Earl Cole, who was crowned champ of 2007's Survivor: Fiji, married his longtime girlfriend, according to People.
Survivor champ Earl Cole reveals Fiji's turning point
Cole, 39, and Shelley Lee, who met in...
Survivor: Fiji contestant Kenward "Boo" Bernis was cited on a battery charge Wednesday after a woman claimed he hit her in a bar restroom, TVGuide.com has confirmed.
Bernis was issued a misdemeanor summons in lieu of...
Grey's Anatomy star Katherine Heigl and singer-beau Josh Kelley are planning a Christmas Eve wedding, says the New York Daily News.... As first speculated in May, Weeds lead Mary-Louise Parker and Grey's Anatomy stiff Jeffrey Dean Morgan are no longer a couple. As "Denny" tells People, "It just didn't work out. Wrong time in both our lives".... Andria "Dreamz" Herd, notorious for reneging on an immunity deal on Survivor: Fiji, is being sued by a woman who claims he's her baby's deadbeat dad. And no, the woman's name is not Scary Spice.
Question: I'm kind of glad to hear that The Amazing Race won't be back until mid-season, as much as I love it. I hope that means they can spend more time casting quality, dynamic, interesting teams. My thought, however, is that they should do the same with Survivor, which is getting stale in its old age. (I have my own ideas on how to spice up the show, but that's not for this column.) What's keeping CBS from rotating the two on Thursday nights — Race's smaller audience?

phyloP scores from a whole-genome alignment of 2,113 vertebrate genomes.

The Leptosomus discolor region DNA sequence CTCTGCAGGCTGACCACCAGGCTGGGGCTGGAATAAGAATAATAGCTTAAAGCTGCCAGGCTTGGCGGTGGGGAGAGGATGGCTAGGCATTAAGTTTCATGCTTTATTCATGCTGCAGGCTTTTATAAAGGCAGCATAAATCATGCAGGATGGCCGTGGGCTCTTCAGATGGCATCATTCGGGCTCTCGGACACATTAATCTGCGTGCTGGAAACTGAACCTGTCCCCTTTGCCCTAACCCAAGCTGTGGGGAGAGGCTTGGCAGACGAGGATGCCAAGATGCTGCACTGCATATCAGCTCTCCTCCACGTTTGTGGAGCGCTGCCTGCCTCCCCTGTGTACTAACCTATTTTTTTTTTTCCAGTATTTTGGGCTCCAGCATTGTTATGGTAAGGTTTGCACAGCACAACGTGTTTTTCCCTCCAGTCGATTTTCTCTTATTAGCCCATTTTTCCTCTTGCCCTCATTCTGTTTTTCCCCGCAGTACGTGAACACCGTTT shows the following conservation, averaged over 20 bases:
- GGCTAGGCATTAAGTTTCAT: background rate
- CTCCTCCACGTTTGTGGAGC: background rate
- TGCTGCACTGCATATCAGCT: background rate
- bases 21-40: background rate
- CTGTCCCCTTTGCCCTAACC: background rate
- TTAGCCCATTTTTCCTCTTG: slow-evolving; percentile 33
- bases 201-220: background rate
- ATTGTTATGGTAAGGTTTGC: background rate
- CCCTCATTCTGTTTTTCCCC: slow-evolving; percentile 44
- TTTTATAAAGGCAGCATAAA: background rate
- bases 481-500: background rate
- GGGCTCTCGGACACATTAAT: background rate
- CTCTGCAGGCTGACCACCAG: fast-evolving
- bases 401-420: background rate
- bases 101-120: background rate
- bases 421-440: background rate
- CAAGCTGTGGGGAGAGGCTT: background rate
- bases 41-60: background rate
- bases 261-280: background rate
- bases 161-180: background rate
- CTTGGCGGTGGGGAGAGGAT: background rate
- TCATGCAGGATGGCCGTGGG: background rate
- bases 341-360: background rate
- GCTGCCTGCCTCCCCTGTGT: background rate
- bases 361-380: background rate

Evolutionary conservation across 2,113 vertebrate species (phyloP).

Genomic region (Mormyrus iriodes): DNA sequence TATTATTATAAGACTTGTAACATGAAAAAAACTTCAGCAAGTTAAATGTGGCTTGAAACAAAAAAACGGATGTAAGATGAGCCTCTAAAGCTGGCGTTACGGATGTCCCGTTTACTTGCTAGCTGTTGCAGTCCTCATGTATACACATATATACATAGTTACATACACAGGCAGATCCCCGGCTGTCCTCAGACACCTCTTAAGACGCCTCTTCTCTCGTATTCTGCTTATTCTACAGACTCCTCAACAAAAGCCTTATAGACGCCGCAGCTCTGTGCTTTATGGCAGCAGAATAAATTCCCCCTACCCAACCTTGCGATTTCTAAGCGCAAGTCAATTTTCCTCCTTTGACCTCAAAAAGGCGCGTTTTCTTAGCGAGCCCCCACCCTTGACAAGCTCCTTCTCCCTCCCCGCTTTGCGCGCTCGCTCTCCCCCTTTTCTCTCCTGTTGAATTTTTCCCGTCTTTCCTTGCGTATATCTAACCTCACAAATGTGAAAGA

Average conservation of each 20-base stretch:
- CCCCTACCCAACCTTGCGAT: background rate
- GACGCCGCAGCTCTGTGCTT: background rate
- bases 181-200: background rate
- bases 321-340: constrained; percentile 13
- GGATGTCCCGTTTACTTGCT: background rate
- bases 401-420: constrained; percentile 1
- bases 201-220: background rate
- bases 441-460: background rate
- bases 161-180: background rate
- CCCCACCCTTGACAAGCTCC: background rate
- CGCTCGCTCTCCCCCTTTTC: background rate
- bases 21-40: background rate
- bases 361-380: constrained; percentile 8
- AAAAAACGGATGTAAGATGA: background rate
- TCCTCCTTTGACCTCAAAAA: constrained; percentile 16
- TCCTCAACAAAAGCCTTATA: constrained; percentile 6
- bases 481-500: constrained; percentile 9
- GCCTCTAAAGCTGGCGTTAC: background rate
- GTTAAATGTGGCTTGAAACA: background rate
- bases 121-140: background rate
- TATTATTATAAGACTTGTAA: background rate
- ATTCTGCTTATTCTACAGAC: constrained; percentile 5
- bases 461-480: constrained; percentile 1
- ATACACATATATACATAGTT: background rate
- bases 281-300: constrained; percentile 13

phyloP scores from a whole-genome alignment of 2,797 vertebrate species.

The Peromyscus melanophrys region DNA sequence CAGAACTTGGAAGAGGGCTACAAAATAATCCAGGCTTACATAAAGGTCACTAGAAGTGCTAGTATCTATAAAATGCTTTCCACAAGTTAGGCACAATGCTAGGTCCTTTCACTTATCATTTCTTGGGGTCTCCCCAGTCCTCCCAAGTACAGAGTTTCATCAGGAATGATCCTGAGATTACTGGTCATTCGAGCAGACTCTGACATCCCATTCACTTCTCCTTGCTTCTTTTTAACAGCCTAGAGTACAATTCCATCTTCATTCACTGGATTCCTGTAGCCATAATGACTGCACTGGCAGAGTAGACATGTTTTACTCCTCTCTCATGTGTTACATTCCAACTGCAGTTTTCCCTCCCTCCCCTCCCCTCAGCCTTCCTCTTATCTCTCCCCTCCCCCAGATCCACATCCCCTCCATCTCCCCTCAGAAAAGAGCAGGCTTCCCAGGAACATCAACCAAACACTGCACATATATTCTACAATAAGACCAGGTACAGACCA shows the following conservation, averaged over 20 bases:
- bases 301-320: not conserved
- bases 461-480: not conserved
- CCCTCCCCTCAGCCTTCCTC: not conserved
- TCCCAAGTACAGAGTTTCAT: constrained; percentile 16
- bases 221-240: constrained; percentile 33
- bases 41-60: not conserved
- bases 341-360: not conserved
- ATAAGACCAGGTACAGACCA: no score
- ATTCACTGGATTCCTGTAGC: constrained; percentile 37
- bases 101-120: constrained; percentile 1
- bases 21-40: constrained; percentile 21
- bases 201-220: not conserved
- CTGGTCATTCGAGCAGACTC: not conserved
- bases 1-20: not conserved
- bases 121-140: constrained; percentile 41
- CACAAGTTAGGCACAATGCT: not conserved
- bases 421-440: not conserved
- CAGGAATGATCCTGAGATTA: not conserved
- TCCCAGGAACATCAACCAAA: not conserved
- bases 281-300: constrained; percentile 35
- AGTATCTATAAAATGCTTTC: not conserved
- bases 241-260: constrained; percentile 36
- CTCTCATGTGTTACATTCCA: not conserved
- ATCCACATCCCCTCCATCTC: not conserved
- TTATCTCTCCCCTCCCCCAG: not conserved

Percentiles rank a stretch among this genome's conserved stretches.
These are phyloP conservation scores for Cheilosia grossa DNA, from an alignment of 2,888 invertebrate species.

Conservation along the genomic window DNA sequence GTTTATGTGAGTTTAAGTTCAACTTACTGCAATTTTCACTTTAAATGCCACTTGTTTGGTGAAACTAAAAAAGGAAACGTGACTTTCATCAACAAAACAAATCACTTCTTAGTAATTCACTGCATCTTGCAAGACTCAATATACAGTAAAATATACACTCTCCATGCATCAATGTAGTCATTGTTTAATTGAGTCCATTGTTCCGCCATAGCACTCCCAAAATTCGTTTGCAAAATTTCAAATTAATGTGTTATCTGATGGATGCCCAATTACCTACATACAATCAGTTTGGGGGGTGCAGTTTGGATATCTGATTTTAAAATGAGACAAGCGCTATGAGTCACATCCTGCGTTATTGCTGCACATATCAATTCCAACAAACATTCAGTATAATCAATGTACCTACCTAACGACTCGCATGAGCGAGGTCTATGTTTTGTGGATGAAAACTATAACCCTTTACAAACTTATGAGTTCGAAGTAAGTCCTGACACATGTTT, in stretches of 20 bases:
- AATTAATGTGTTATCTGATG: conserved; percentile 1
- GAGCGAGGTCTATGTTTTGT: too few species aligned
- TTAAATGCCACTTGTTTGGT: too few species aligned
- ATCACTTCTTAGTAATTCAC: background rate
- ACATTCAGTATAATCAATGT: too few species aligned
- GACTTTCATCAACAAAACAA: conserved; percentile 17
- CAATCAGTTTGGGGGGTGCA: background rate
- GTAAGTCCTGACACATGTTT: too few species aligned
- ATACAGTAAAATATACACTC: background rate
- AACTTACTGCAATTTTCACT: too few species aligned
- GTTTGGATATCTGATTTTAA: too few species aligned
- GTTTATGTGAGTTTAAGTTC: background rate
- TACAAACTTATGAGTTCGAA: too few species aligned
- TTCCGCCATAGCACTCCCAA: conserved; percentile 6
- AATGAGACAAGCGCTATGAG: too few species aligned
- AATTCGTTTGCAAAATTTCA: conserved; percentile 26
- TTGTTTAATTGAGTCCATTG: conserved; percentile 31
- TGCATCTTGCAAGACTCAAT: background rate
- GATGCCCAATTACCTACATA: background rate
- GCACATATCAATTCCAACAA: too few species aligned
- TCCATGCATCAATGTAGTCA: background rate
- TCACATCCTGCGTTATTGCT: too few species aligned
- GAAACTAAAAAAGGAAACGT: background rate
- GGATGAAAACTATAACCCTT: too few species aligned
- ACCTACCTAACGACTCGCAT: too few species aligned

Answer: You answered your own question. While Survivor isn't quite the powerhouse it used to be, with its novelty fading by the cycle, it is still a big audience draw, bigger than Race for sure. And the stakes are so high on Thursdays (witness CBS returning Without a Trace to finish out the night) that CBS isn't going to mess with the current formula until it is forced to. For now, Survivor is still giving CBS a powerful start to Thursdays. When something comes along to upstage it, CBS will have to start scrambling ...
In what just so happened to be the series' 200th episode, CBS' Survivor: Fiji wrapped up its season with a unanimous vote for Earl Cole. While the "haves" versus the "have-nots" theme kept the first half of the season rolling along at a predictable pace, Fiji eventually turned out to be must-see television, as its cast of characters demonstrated how (and how not) to play the game. TV Guide.com spoke with Cole, fresh off his win, about his time on the island, his nearly perfect game play and a secret they didn't show us.
TVGuide.com: I believe you're the first African-American male to win the show. How does it feel?Earl Cole: I feel good about that and I'm happy that I played a good game, a smart game. I'm glad to know that you can be a role model to somebody and that you can show them that